Perdana Global Peace Foundation trustee Datuk Ahmad A. Talib (second from left) and senior associate Fauziyah Abu Hassan (centre) arriving at the Kuala Lumpur International Airport in Sepang yesterday after a six-day trip to Somalia. With them are volunteers Ahmad Qaiyum (right) and Shafie Sharif Mohamad (left). Pic by Mohd Fadli Hamzah
New Straits Times
Monday, July 16, 2012
SEPANG: MALAYSIA, via the Perdana Global Peace Foundation (PGPF), is putting together resources to help those in Somalia to have clean water facilities.
Foundation trustee Datuk Ahmad A. Talib, who had just returned on Saturday from a six-day trip to Mogadishu, said the people there needed better water facilities.
"They are relying on wells for their daily water supply and some of these wells have been around for more than 300 years. But these wells are very deep and need a good pump system.
"In our recent visit, we helped to fit new pumps at three wells. We plan to help them to build more wells in Mogadishu when we go back there in three to four months."
For now, said Ahmad, the people in Somalia had to travel to the wells, located between 10km and 20km from their villages, by camels and donkeys while dodging attacks from armed groups.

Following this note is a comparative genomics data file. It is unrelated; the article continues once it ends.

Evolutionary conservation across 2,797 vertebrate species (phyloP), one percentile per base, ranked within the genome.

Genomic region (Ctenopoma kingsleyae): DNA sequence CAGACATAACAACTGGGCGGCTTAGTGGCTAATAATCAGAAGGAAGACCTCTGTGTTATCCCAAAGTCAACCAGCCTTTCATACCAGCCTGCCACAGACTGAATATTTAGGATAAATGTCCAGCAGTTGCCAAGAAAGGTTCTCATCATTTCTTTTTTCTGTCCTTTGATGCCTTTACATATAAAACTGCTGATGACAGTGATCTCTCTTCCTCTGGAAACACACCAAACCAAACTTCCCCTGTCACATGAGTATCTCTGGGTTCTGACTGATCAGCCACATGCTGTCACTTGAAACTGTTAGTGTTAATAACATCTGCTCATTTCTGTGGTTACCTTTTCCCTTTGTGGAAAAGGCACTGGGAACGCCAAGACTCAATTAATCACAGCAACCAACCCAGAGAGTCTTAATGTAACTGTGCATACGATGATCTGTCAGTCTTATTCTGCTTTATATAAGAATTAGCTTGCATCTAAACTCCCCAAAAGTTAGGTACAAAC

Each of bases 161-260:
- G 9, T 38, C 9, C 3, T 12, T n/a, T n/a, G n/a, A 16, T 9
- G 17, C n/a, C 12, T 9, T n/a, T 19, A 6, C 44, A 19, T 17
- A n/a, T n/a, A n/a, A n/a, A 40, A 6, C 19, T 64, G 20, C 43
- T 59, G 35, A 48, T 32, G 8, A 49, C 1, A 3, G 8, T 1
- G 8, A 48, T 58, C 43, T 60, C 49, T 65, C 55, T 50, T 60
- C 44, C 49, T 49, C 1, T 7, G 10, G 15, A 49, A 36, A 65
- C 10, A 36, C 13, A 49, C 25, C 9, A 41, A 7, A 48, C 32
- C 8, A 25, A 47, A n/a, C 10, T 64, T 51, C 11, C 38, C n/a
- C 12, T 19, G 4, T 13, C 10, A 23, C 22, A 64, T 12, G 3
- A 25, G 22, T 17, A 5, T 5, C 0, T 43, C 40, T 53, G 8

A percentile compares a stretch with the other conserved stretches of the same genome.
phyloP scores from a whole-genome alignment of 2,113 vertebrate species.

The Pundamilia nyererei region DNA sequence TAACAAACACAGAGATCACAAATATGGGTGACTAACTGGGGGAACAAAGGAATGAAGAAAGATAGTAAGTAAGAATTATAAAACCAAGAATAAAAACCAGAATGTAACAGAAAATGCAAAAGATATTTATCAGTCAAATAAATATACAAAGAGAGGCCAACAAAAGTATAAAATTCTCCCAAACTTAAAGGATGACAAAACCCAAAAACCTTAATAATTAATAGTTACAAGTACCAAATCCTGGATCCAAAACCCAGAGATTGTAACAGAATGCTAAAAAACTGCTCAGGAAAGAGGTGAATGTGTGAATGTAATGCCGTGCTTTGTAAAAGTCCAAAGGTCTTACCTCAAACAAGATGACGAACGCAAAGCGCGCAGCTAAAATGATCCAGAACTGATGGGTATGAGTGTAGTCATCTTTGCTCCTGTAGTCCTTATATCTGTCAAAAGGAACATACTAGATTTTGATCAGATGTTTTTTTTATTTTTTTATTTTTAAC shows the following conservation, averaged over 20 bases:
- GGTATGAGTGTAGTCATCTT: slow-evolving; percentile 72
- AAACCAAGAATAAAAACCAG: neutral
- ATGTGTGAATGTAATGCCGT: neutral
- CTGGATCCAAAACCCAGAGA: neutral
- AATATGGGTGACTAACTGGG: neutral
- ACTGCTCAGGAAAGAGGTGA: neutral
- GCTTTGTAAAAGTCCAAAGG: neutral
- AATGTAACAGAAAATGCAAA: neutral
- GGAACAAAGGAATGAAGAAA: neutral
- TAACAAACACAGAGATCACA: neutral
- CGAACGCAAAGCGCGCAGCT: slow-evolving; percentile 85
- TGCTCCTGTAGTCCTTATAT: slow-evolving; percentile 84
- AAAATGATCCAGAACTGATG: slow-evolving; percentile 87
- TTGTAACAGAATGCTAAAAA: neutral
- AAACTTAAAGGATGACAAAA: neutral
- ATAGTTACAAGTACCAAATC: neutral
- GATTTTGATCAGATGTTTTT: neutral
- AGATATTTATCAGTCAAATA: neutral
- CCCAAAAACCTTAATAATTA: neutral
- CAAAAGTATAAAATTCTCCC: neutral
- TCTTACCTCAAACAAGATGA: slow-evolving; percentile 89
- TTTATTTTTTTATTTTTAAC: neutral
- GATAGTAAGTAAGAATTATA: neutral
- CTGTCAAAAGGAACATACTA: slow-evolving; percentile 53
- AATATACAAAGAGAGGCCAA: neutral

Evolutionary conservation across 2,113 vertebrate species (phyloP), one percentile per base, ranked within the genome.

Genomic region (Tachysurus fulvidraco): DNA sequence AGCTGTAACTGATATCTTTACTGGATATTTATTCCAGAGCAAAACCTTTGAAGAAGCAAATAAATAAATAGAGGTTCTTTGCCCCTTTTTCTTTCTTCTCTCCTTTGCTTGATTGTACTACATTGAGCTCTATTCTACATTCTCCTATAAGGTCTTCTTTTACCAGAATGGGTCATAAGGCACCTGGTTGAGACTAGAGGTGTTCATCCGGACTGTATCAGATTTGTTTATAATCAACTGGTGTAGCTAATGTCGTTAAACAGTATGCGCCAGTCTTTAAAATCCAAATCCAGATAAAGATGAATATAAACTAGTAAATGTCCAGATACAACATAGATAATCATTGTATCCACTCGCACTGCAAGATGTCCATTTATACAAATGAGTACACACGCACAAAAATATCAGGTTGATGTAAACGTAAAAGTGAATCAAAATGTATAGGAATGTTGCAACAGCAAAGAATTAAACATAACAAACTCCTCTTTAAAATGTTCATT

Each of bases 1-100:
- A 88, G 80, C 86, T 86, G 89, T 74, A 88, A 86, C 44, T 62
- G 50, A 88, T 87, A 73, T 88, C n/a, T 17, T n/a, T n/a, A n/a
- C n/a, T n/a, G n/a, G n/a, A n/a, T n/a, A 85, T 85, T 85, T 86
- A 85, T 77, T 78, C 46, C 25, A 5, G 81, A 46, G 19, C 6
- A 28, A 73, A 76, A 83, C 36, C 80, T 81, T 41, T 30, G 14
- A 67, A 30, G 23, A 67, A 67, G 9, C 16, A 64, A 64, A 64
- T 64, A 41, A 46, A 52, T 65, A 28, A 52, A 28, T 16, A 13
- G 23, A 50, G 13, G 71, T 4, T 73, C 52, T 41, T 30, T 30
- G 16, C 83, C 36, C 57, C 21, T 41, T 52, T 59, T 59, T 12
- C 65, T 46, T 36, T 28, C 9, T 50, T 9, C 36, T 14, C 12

Ahmad and three others from PGPF had met segments of society in Somalia, including orphans, blind students and the disabled.
"The purpose of our visit was to monitor the situation there and identify how best we can assist them," said Ahmad.
A visit to the Malaysian Medical Relief Society (Mercy)'s health centre revealed a steady stream of people -- between 80 and 120 patients daily -- getting their medicines from the facility, said Ahmad.
The situation in Mogadishu, he added, had started to improve as people could move around and businesses had resumed.
However, he said, many people were still sleeping in the streets.
Describing the "scars of war" in Somalia as heart-wrenching, he said the battle-worn country was in worse condition than Gaza and Bosnia, two places which he had also visited.
"Children are sleeping in plastic tents and their schools have no roofs."
PGPF senior associate Fauziyah Abu Hassan said Malaysians, especially youth, should never take the peace they enjoyed now for granted.
"It is easy to destroy a nation but it will take years to rebuild it. My heart sank looking at the deplorable conditions in Somalia. But I admire the fighting spirit of the elders and the children there.
"They continue to make their presence felt by reminding the world that Somalia is still around and will remain so."
Somali Shafie Sharif Mohamad, who is doing his doctorate in business administration at the International Islamic University of Malaysia, said he wanted to be part of the reconstruction process in his country.
Scheduled to graduate next year, Shafie, who is a PGPF volunteer, said he would return home and continue his work to help his people, including setting up schools for Somali children.
"PGPF has come to our aid and our gratitude is beyond words."
Source: New Straits Times